“When we put them ashore we had to put tape over their eyes and the officers were taken away for interrogation. It was Christmas Day. It was in the News of the World! HMS Torrington.”

Another time Arthur remembers a plane ditching in the North Sea but whether Messerschmitt or Hurricane, God only knew.

“We were patrolling. We saw it coming down. We didn’t know if it was English or German and it hit the water.” When the pilot was identified as a Luftwaffe fighter, however, it proved too much for an old Hebridean shellback, whose nerves had probably been shredded too many times by all the sinking ships and German bombers and fighter planes.

“When they got him up he had German flashes on his tunic. One of the elderly sailors on our boat, he was from the Isle of Skye, ran forward with a knife and cut the rope and pushed him back. He got 14 days punishment.”

Perhaps Arthur’s first Derry visit coincided with that of US Army Chief of Staff General George C. Marshall, who was also in Derry in the early 1940s and stayed in Ardmore on his way as an envoy to meet the Soviet leadership. After Hitler launched ‘Operation Barbarossa’ in 1941 Stalin had continually implored the Allies to open a second front in the west. By June 1944, Allied troops finally were fighting on the beaches in large numbers, as Churchill had promised in a different context, and as Arthur soon found out at close hand.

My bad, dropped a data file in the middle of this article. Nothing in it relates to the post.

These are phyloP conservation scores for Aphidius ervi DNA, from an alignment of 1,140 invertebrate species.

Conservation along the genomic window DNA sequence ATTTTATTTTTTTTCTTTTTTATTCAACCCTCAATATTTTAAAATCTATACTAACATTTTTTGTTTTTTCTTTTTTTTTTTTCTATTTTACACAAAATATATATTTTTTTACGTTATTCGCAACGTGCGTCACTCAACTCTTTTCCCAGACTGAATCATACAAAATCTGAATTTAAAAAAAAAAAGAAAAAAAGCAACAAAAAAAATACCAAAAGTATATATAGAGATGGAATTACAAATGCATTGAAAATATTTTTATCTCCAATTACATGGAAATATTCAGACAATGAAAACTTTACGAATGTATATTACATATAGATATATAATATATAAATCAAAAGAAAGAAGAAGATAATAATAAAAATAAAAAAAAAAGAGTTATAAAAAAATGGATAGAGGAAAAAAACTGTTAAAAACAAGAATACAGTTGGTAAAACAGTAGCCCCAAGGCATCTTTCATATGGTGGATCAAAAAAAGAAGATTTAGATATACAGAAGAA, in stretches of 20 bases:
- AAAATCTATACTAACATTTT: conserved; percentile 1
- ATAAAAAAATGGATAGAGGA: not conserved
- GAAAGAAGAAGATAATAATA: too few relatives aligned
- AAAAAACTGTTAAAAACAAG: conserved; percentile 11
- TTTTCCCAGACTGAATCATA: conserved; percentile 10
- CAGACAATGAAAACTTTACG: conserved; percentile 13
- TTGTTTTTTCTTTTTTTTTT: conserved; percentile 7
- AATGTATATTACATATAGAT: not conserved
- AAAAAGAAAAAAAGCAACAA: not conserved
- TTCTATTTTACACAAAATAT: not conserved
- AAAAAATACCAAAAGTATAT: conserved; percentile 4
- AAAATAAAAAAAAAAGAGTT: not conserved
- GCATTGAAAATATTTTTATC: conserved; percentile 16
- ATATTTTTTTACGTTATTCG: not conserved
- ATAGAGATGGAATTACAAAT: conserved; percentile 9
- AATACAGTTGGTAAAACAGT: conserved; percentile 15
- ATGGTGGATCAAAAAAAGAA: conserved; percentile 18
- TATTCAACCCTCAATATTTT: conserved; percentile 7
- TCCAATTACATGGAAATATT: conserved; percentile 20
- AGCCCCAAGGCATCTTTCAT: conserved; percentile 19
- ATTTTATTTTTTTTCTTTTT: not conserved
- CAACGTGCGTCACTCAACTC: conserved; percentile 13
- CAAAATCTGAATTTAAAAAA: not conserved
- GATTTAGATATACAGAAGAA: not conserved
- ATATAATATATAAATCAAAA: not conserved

“One time we were down in Portsmouth and we didn’t know where we were going. We were told ‘no more shore leave.’ We thought we were going to sea to support another convoy but we joined up with other ships escorting cargo boats and tank-landing craft and troops, Yanks and Canadian and British, and we were told we were going to two beaches. Sword beach and Omaha beach [key landing points on D-Day]. We passed all our big ships. They stayed about 15 miles back to fire their shells. We were told to put in our ear plugs when we were passing. We brought back wounded and dead people on board to Portsmouth.

“When we got back to Portsmouth we heard all about it then.”

Arthur survived D-Day and was soon back on the Arctic convoys. It was by a strange dint of fate near the end of the war that he found himself back in his future home of Derry.

“Our last trip was to a place called Narvik, Norway. We ran aground and knocked a hole in the bottom of our ship. It wasn’t a big hole and we started the pumps but we’d lost speed.”

They were told to sail for Belfast for repairs but with no dry docks free they had to make their way around to Derry.

“We pulled in down where Sainsbury’s is now. The Yanks had a dry dock, but it was full. We were told to wait and that’s how I met the wife then.”

The rest, of course, is history. He and Betty wed in 1946. The down-to-earth cockney soon set down roots here. They raised a family, and he never looked back.

Surprisingly, as a D-Day survivor and ex-serviceman who called Creggan home during the full-blown insurrection against English rule from the late 1960s, it was the destruction of his hometown by the Luftwaffe when he was still a teenager that was the worst of all horrors.

“I seen more dead people before the war than I did in the navy. The blitz was terrible.”

He also got his share of anti-English stick during the conflict but remembers putting one abuser in his place on a painting job in Limavady.

“This joiner was giving me a sore touch. I said to him: ‘Why are you always at the English?’ ‘Ah,’ he said. ‘I’m only joking.’ ‘How old are you?’ I asked, ‘I’m more a Derry man than you. I was here before you were born.’ I could call myself a London-Derry man,” he jokes.

Turning 93 on Monday he’s now one of the elder statesfolk of Rathlin Drive.

“I’m the oldest in this street here and I get on great with all the neighbours. I can call upon them at anytime,” said Arthur.

“People say, anytime you’re stuck for a meal just call round.”